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ARS Home » Midwest Area » Peoria, Illinois » National Center for Agricultural Utilization Research » Mycotoxin Prevention and Applied Microbiology Research » Research » Publications at this Location » Publication #306456

Title: Characterization of Fusarium strains recovered from wheat with symptoms of head blight in Kentucky

Author
item BEC, S - University Of Kentucky
item Ward, Todd
item FARMAN, M - University Of Kentucky
item O`Donnell, Kerry
item HERSHMAN, D - University Of Kentucky
item VAN SANFORD, D - University Of Kentucky
item VAILLANCOURT, L - University Of Kentucky

Submitted to: Plant Disease
Publication Type: Peer Reviewed Journal
Publication Acceptance Date: 10/20/2014
Publication Date: 11/15/2015
Publication URL: http://handle.nal.usda.gov/10113/62322
Citation: Bec, S., Ward, T.J., Farman, M., O'Donnell, K., Hershman, D., Van Sanford, D., Vaillancourt, L.J. 2015. Characterization of Fusarium strains recovered from wheat with symptoms of head blight in Kentucky. Plant Disease. 99(11):1622-1632.

Interpretive Summary: Fungi within the Fusarium graminearum species complex (FGSC) are responsible for Fusarium head blight (FHB), an economically destructive disease of wheat, barley, and other cereals. In addition, these fungi contaminate grain with trichothecene mycotoxins that pose a significant threat to food safety and animal health. The U.S. population is diverse, and includes several genetically distinct local subpopulations, some of which are more aggressive towards wheat and produce greater amounts of toxin. In this study we used a variety of genetic tools to characterize the FHB pathogens found in Kentucky and Indiana, which is a transition zone between the Mid-Atlantic and Midwestern wheat production areas. Comparative genetic analysis indicated that the FHB population in Kentucky and Indiana belonged to the dominant North American population, and has not been significantly influenced by novel populations that have recently been described from other parts of the U.S. and Canada. However, the population in Kentucky and Indiana is diverse, with unique strain types found at each location, and multiple strains isolated from the same wheat head. These findings provide an important baseline for continued monitoring of population dynamics among FGSC strains causing FHB in Kentucky. A detailed understanding of the population structure, and timely detection of shifts in that population, will be valuable for breeding programs focused on developing wheat varieties with a broad and durable resistance to the targeted pathogen population.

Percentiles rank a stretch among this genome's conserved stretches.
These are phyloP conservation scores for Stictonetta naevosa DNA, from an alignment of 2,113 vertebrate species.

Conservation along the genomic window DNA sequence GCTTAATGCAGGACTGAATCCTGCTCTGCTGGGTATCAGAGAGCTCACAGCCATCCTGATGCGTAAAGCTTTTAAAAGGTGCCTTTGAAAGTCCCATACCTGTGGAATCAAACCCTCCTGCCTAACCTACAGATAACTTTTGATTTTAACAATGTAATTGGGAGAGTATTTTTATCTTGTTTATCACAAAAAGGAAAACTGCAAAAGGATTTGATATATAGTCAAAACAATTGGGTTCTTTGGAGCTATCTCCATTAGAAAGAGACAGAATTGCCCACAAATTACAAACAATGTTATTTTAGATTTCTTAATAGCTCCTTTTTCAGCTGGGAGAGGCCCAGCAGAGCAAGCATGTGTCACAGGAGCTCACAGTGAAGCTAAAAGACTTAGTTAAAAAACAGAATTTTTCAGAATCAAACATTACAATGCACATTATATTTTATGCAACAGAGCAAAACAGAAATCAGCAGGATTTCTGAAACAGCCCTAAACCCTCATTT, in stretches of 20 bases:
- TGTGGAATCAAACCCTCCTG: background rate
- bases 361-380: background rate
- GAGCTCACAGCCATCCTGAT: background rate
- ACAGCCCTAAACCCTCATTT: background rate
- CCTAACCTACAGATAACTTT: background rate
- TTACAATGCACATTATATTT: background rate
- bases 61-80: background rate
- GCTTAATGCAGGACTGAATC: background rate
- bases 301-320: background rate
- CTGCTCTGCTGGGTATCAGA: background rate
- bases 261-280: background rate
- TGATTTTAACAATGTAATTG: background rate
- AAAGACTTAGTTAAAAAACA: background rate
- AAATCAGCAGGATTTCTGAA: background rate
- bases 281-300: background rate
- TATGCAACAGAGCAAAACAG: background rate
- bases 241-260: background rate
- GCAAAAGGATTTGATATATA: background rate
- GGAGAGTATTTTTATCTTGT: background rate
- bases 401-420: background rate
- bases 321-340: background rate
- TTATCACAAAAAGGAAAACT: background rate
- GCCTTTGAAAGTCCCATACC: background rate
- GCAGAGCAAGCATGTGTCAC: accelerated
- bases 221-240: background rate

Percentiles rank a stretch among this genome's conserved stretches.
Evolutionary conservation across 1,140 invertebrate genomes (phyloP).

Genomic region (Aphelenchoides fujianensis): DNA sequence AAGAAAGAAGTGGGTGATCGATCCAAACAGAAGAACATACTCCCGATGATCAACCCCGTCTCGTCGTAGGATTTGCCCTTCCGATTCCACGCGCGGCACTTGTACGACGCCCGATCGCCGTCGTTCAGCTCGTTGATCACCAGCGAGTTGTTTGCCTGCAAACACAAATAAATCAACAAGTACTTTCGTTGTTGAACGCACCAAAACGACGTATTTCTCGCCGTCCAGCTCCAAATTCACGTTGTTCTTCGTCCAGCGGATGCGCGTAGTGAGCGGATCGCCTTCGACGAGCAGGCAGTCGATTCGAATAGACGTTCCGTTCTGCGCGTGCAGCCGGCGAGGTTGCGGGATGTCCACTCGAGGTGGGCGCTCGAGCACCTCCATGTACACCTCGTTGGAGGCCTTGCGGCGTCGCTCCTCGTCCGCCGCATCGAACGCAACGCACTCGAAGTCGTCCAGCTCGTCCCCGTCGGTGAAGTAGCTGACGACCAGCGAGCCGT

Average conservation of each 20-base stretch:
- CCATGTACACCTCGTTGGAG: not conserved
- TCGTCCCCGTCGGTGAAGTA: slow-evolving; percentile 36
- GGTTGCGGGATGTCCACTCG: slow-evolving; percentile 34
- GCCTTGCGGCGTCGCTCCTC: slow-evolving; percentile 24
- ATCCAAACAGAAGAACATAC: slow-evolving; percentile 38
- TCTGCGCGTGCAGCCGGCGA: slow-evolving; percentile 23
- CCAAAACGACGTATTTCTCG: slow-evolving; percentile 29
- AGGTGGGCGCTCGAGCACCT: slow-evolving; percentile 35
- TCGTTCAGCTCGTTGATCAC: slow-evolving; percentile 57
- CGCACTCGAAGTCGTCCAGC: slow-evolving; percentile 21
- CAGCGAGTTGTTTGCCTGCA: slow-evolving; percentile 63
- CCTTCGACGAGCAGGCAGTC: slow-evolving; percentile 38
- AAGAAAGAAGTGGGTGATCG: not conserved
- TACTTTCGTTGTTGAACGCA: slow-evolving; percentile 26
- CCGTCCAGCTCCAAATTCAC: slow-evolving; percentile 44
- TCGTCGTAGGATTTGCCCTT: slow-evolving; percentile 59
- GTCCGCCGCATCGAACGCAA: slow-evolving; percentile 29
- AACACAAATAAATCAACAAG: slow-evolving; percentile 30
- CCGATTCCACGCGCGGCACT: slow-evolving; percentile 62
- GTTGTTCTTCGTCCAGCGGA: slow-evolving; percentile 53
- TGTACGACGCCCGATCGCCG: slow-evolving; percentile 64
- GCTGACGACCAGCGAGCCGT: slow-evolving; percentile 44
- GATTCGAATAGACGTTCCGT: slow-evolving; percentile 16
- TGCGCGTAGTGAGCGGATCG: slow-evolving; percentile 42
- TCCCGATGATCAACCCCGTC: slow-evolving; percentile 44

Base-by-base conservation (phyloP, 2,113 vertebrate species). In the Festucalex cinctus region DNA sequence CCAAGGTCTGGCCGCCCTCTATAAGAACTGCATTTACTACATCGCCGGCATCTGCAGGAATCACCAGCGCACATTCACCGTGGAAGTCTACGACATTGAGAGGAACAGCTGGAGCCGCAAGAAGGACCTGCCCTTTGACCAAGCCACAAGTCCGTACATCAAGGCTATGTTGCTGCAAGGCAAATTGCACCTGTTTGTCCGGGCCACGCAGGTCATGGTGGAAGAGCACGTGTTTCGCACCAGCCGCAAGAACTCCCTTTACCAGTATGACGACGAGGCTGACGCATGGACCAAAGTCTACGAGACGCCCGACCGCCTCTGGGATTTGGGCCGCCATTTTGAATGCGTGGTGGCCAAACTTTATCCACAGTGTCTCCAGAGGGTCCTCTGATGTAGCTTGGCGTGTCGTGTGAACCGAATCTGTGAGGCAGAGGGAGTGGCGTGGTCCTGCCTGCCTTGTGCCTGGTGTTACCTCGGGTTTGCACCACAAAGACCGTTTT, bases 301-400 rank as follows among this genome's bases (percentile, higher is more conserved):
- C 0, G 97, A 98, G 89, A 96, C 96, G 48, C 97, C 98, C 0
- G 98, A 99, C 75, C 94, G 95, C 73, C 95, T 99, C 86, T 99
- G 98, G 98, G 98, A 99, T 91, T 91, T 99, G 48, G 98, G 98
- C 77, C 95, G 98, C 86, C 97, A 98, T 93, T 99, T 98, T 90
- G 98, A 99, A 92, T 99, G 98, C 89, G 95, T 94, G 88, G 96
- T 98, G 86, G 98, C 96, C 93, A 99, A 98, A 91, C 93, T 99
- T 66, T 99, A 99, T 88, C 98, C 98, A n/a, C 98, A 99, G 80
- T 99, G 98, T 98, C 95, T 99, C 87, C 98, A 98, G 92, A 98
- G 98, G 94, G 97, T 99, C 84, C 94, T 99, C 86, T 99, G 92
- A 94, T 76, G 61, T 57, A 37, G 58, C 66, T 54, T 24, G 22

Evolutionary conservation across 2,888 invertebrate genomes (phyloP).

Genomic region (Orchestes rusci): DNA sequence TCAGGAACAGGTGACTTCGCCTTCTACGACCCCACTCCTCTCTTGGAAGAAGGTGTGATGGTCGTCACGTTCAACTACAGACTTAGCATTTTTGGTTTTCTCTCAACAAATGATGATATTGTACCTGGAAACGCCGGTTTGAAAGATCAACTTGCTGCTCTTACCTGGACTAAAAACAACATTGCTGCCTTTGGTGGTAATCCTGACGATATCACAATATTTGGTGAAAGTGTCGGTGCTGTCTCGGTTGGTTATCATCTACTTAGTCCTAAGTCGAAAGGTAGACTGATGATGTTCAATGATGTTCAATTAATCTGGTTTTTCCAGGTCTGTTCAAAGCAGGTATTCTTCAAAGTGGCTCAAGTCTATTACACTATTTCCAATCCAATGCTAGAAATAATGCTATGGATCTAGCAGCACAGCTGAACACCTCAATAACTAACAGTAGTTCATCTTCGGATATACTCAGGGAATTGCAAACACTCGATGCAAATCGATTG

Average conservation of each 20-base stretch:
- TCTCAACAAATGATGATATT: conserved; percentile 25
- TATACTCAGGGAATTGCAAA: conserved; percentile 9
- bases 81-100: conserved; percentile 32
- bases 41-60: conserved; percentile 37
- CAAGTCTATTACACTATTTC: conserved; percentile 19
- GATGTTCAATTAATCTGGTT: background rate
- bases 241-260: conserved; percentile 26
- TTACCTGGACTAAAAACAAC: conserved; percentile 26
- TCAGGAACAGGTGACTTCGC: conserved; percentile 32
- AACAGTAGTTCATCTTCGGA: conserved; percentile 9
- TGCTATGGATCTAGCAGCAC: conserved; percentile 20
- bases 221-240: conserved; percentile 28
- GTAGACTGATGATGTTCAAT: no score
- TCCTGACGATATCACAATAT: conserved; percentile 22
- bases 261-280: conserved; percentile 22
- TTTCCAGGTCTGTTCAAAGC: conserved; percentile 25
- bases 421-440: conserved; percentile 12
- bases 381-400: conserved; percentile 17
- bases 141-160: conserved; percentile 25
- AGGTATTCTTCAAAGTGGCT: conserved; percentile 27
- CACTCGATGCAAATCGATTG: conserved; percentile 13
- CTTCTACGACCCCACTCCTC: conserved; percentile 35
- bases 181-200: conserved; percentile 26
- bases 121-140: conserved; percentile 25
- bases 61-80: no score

Technical Abstract: Fusarium graminearum species complex (FGSC) members cause Fusarium head blight (FHB) of wheat (Triticum aestivum L.) and small grains in the United States. The U.S. population is diverse, and includes several genetically distinct local emergent subpopulations, some more aggressive and toxigenic than the majority population. Kentucky is a transition zone between the Mid-Atlantic and Midwestern wheat production areas. Sixty-eight Fusarium strains were isolated from symptomatic wheat heads from central and western Kentucky and southern Indiana in 2007. A multilocus genotyping assay and a variety of additional molecular markers, including some novel markers developed using the F. graminearum genome sequence, were used to characterize the pathogen population. Five of the isolates were identified as members of two non-FGSC species, F. acuminatum and F. cf. reticulatum, but they did not cause symptoms in greenhouse tests. All the FGSC isolates belonged to the 15-ADON chemotype of F. graminearum. Comparative genetic analysis using variable nuclear tandem repeat (VNTR) markers indicated that the population in Kentucky and Indiana belonged to the dominant North American population, with some diversification likely due to local evolution. Telomere and restriction fragment length polymorphism (RFLP) fingerprinting markers based on repetitive sequences revealed a high degree of genetic diversity within the population, with unique genotypes found at each location, and multiple genotypes isolated from the same head.